Cyberpsychology is the study of human interactions with the internet, mobile computing and telephony, games consoles, virtual reality, artificial intelligence, and other contemporary electronic technologies. The field has grown substantially over the past few years and this book surveys how researchers are tackling the impact of new technology on human behaviour and how people interact with this technology.
Examining topics as diverse as online dating, social networking, online communications, artificial intelligence, health-information seeking behaviour, education online, online therapies and cybercrime, Cyberpsychology and New Media book provides an in-depth overview of this burgeoning field, and allows those with little previous knowledge to gain an appreciation of the diversity of the research being undertaken in the area.
Arranged thematically and structured for accessibility, Cyberpsychology and New Media will be essential reading for researchers and students in Social Psychology and Cyberpsychology, and in Communication and Media Studies.
Table of Contents
Preface. Andrew Power and Grainne Kirwan Acknowledgements SECTION 1: INTRODUCTION 1: What Is Cyberpsychology? Grainne Kirwan and Andrew Power SECTION 2: COMMUNICATION 2: Blogs: A Study Into Current Uses And Perceptions In Society. Sinéad Cochrane, Hannah Barton 3: The Motivations And Personality Traits That Influence Facebook Usage. Graham Gilbert, Hannah Barton 4: Mobile Phone Separation And Anxiety. Mark Siggins, Cliona Flood 5: A Cross-Cultural Comparison Of Deception In Online Dating Profiles Using Language Analysis. Nicola Fox Hamilton, Gráinne Kirwan 6: The Influence Of Gendered Web Design On Female Science Career Motivation. Donna McCabe, Olivia Hurley, Cliona Flood SECTION 3: PERSONALITY AND INTERNET USE 7: Virtual Assistants: Trust And Adoption In Telecommunication Customer Support. Phelim May, Grainne Kirwan 8: Gender-Bending In Virtual Worlds: Investigating ‘Need for Achievement’ Between Goal-Orientated And Non Goal-Orientated Environments. Eily Coghlan, Grainne Kirwan 9: Exploring Psychological Factors For Contributing To Online Recommendation Sites. Mary O’Brien, John Greaney, Hannah Barton 10: Online Identity Theft: An Investigation Of The Differences Between Victims And Non-Victims With Regard To Anxiety, Precautions And Uses Of The Internet. Karen Reilly, Gráinne Kirwan 11: Personality Caught In The Social Net: Facebook Phishing. Kelly Price, Grainne Kirwan SECTION 4: INTERNET INTERVENTIONS AND THERAPIES 12: Protection Motivation Theory And Online Activities. Richard O’Connell, Grainne Kirwan 13: Establishing An Online Counselling Service For Substance Use: An Exploratory Study. Andy Osborn, Cliona Flood 14: The Psychology Of Cyberchondria And ‘‘Cyberchondria By Proxy’’. Mary Aiken, Grainne Kirwan 15: Attitudes To Computerised Psychotherapy: A Survey Of Psychotherapists. Dean McDonnell, Brendan Rooney, Cliona Flood SECTION 5: INTERNET AND EDUCATION 16: Capturing Lectures: Using Multimedia Lecture Captures To Promote Learning. Genevieve Dalton, Irene Connolly, Marion Palmer 17: Participation, Interaction And Learner Satisfaction In A Professional Practice Wiki For Teachers. Rory Tierney, Marion Palmer 18: Social Bits: Personality And Learning Style Profiling Via The Social Web. Kostas Mavropalias And Ellen Brady 19: The Future of Cyberpsychology. Andrew Power and Grainne Kirwan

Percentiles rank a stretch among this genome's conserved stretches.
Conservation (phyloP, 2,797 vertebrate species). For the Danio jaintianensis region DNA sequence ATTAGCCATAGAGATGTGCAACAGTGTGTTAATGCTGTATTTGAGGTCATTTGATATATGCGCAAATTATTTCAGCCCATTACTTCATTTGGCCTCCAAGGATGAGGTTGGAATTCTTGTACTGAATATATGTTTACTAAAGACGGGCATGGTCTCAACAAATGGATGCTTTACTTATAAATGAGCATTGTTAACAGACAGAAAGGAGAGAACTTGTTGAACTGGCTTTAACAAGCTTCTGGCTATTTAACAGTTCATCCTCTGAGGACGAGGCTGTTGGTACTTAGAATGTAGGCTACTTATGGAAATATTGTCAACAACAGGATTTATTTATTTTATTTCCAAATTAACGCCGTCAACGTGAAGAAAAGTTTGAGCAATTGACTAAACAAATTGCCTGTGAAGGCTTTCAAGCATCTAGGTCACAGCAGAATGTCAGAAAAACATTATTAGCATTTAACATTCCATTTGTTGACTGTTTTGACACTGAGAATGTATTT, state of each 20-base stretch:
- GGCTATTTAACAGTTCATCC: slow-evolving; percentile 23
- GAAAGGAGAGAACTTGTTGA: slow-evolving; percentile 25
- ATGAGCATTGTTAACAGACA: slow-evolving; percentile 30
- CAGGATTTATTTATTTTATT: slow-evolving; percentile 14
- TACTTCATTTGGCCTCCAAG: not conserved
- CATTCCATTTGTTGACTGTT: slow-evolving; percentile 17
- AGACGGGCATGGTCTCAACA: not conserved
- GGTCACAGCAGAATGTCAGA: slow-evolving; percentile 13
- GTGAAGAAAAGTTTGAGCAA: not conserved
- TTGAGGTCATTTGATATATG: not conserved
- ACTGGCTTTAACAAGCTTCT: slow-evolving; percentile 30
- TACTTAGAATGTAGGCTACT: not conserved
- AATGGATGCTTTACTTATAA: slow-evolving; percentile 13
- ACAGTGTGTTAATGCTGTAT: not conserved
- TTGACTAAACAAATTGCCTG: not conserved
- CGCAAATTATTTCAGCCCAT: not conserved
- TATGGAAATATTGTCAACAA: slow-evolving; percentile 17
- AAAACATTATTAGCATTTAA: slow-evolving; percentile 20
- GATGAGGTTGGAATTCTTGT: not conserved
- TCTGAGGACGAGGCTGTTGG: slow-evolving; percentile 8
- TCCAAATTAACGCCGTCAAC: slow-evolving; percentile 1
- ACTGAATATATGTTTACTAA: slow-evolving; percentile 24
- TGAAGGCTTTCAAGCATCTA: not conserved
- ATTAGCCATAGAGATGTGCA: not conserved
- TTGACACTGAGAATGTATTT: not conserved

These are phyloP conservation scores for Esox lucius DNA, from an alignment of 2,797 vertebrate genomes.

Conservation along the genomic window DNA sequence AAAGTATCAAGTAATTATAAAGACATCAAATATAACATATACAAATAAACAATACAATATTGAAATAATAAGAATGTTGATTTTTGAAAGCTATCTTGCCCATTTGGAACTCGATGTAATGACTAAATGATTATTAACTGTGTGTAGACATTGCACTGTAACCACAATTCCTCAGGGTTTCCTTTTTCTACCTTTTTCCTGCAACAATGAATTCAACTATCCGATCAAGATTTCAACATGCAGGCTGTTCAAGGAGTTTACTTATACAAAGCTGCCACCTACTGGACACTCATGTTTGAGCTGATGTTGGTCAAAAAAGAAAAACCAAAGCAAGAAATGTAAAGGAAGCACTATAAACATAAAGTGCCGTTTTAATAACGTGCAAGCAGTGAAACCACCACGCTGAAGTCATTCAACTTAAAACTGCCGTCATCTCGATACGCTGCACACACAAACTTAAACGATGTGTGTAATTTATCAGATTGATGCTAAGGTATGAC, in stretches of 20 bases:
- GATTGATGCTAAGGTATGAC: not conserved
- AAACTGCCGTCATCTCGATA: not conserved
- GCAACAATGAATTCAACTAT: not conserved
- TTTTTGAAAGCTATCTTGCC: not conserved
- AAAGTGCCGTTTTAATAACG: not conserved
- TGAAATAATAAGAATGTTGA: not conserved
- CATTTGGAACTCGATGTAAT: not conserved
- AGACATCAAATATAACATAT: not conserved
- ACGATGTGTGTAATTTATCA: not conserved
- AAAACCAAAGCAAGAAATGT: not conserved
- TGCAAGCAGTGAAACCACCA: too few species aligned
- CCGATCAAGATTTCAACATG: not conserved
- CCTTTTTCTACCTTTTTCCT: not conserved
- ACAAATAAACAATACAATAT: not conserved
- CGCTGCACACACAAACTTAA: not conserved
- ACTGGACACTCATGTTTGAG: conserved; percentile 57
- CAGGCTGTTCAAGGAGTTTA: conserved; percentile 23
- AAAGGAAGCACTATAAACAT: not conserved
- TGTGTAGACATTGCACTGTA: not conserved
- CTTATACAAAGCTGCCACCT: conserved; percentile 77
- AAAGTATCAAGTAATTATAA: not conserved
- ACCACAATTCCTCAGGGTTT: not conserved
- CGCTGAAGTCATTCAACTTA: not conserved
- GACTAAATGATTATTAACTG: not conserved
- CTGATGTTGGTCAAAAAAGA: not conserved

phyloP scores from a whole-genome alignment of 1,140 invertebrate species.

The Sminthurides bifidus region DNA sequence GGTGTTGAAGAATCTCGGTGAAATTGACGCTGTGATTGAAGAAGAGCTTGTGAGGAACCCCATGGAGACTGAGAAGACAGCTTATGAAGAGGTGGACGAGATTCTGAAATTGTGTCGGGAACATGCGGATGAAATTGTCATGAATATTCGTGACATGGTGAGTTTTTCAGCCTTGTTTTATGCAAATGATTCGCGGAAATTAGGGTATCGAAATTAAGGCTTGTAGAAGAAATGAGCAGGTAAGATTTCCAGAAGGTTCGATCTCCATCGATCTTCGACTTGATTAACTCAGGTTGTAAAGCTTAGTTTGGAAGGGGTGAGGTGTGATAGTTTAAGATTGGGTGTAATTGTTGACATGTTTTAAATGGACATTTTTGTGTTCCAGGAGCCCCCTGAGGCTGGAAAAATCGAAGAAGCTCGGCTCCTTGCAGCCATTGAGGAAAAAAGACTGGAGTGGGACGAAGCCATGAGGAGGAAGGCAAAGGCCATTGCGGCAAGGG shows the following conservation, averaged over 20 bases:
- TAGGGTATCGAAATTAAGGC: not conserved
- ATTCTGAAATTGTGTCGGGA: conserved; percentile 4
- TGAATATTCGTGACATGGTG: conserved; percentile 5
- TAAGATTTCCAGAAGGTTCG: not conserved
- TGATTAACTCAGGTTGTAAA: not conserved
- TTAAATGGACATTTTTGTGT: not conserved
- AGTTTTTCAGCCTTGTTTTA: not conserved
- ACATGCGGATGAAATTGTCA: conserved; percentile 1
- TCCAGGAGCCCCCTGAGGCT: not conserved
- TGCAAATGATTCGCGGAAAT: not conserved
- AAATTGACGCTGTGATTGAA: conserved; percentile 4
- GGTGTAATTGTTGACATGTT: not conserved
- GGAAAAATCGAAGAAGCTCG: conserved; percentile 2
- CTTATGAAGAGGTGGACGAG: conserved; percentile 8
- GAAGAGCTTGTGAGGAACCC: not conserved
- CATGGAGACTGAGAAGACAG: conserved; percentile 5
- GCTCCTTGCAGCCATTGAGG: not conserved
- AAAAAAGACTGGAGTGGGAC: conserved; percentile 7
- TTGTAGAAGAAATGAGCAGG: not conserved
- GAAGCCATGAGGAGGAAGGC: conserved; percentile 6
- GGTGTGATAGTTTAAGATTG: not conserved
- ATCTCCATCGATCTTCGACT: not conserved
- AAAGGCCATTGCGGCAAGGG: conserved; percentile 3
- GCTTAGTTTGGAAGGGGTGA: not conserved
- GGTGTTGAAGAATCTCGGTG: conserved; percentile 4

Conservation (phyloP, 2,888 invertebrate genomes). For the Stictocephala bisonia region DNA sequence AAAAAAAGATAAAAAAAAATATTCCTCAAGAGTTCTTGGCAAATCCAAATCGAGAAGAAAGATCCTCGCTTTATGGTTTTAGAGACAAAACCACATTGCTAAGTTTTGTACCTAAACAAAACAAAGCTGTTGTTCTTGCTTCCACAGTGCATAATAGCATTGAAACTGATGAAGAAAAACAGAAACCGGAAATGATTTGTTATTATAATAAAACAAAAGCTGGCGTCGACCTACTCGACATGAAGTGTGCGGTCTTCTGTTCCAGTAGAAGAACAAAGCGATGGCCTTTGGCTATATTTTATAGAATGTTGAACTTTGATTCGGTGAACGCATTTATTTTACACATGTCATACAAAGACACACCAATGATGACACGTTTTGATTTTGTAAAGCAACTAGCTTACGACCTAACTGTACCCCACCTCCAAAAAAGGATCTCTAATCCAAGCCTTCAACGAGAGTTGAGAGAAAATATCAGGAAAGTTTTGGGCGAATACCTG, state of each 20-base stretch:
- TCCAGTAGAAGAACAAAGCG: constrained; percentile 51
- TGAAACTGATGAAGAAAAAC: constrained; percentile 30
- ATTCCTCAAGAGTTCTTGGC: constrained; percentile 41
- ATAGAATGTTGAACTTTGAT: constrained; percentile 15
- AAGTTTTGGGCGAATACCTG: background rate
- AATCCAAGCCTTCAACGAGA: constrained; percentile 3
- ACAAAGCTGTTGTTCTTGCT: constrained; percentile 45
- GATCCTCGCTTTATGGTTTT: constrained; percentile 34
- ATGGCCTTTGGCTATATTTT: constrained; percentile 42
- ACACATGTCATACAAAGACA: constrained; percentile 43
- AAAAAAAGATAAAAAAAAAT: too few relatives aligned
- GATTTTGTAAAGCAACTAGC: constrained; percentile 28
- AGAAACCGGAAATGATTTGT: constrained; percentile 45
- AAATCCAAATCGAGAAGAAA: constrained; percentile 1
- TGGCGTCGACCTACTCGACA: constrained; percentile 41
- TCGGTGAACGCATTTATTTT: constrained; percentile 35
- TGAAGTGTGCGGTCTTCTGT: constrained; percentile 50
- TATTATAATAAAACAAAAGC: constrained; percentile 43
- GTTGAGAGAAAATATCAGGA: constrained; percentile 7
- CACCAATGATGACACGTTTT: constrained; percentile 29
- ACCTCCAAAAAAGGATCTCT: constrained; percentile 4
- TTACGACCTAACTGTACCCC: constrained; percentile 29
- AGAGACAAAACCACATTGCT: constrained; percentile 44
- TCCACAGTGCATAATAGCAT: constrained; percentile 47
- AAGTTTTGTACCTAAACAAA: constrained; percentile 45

Andrew Power is Head of the Faculty of Film, Art, and Creative Technologies at the Institute of Art, Design, and Technology in Dun Laoghaire, Ireland. Prior to this Andrew spent many years in the ICT industry working for a number of multinational corporations. Originally trained as an engineer, Andrew holds an MA from the University of Dublin, an MBA from the University of Strathclyde and a doctorate in Governance from Queens University Belfast. Andrew’s research interests include social networking, governance and the psychology of online crime.
Gráinne Kirwan is a lecturer in psychology in IADT, teaching on both the BSc (Hons) in Applied Psychology and the MSc in Cyberpsychology. She lectures on topics such as forensic psychology, cyberpsychology, computer-mediated communication and the psychology of virtual reality and artificial intelligence. She holds a PhD in Criminology as well as an MSc in Applied Forensic Psychology, a Postgraduate Certificate in Third Level Learning and Teaching, and an MLitt in Psychology.
‘Written in an easily accessible style, this reader contains a wide range of research studies on topics of interest to cyberpsychologists that are not often found together in a single source. The book also contains a wealth of information on previous studies and should be of great use to undergraduate students studying cyberpsychology.’ - John Charlton, University of Bolton, UK
‘As more and more of our lives are spent interacting with, and via, computers, so psychology as a discipline needs to keep pace. The diversity of the rapidly growing field of cyberpsychology is expertly illustrated in this thematic reader. The editors, Power and Kirwan, present recent cutting-edge work on a wide range of topics in a volume that will provide an ideal introduction to this new and exciting field.’ - Adam Joinson, University of the West of England, UK